By Michael McMillan, Ph.D., CPA, CFA
To be successful, global investors must understand demographic trends and the implications for geographic regions, countries, industries, and even companies. But according to Dr. Amlan Roy, managing director and head of global demographics and pensions research at Credit Suisse (CS), demographics is all too often misunderstood and misinterpreted — and its importance is underappreciated by investors.
As Roy put it to delegates at the Second Annual CFA Institute Middle East Investment Conference in Abu Dhabi on March 22, "Does anyone pay taxes? Are you affected by inflation? Does your healthcare matter? Do geopolitical risks matter? Does price point matter? If any of those things matter, demographics is not long-term. It is immediate, short-term, medium-term and long-term."
Of course, demographic trends are not necessarily predictable. Nor is demographics simply about age, Roy argued. Instead, demographics is about analyzing similarities and differences among consumers and workers, as well as the short, intermediate, and long-term effects of these differences on interest rates, economic growth, asset prices, housing, inflation, and government spending.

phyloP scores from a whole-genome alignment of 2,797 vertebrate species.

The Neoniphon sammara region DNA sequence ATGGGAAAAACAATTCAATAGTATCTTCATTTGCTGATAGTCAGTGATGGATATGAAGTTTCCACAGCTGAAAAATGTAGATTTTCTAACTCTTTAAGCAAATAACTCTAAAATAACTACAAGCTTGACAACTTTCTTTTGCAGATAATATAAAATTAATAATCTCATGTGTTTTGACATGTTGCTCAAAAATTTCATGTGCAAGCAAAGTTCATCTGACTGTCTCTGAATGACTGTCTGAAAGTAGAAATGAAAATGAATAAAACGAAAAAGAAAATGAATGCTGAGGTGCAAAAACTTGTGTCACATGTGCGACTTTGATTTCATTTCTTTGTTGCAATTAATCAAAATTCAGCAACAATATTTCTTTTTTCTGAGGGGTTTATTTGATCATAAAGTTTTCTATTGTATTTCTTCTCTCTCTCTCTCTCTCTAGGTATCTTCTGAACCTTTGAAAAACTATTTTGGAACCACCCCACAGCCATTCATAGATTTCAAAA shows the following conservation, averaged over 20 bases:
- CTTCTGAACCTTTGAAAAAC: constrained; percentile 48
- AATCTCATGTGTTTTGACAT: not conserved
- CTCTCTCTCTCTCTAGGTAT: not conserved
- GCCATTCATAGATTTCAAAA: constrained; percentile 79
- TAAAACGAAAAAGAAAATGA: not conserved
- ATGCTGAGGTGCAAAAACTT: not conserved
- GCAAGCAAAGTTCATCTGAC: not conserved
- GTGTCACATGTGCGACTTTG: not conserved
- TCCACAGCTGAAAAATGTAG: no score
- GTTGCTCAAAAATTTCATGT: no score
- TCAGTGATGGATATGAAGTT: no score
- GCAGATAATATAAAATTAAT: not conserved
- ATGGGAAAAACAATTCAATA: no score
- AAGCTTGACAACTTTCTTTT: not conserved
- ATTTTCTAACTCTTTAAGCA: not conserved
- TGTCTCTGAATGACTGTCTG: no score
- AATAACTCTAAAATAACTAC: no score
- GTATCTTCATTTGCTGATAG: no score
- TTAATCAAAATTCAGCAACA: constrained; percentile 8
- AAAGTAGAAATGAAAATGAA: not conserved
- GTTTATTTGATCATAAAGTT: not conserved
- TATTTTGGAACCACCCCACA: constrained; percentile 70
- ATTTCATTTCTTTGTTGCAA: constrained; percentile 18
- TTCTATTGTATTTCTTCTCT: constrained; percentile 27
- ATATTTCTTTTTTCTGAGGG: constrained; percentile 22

Emerging markets have young and growing populations as well as labor force participation. Developed countries on the other hand have aging — and declining — populations and labor force participation. These trends suggest that GDP growth in emerging markets will remain robust, while GDP growth in developed countries will decline. For a simple reason: Population growth and labor force participation drive consumption, which in turn drives GDP.
From an investment perspective, these observations suggest that in developed countries demand for pharmaceuticals, leisure/luxury goods, and financial services should increase as a function of these countries' aging populations. After all, new ways of delivering pensions and insurance will be demanded by aging populations, whose work-leisure trade-offs, travel, and shopping habits will change. In emerging markets, however, demographic trends are bullish for the infrastructure, natural resources, residential construction and transportation industries — which should all benefit from these countries' young and growing populations. In emerging economies, the manufacturing sector is also likely to benefit from rising labor force participation (a trend that makes it cheaper to produce goods in these countries).
According to Dr. Roy, developed countries with aging populations could boost GDP growth by increasing the participation of women in the labor force and by adopting more sensible immigration policies, although the political will is all too often lacking, he said.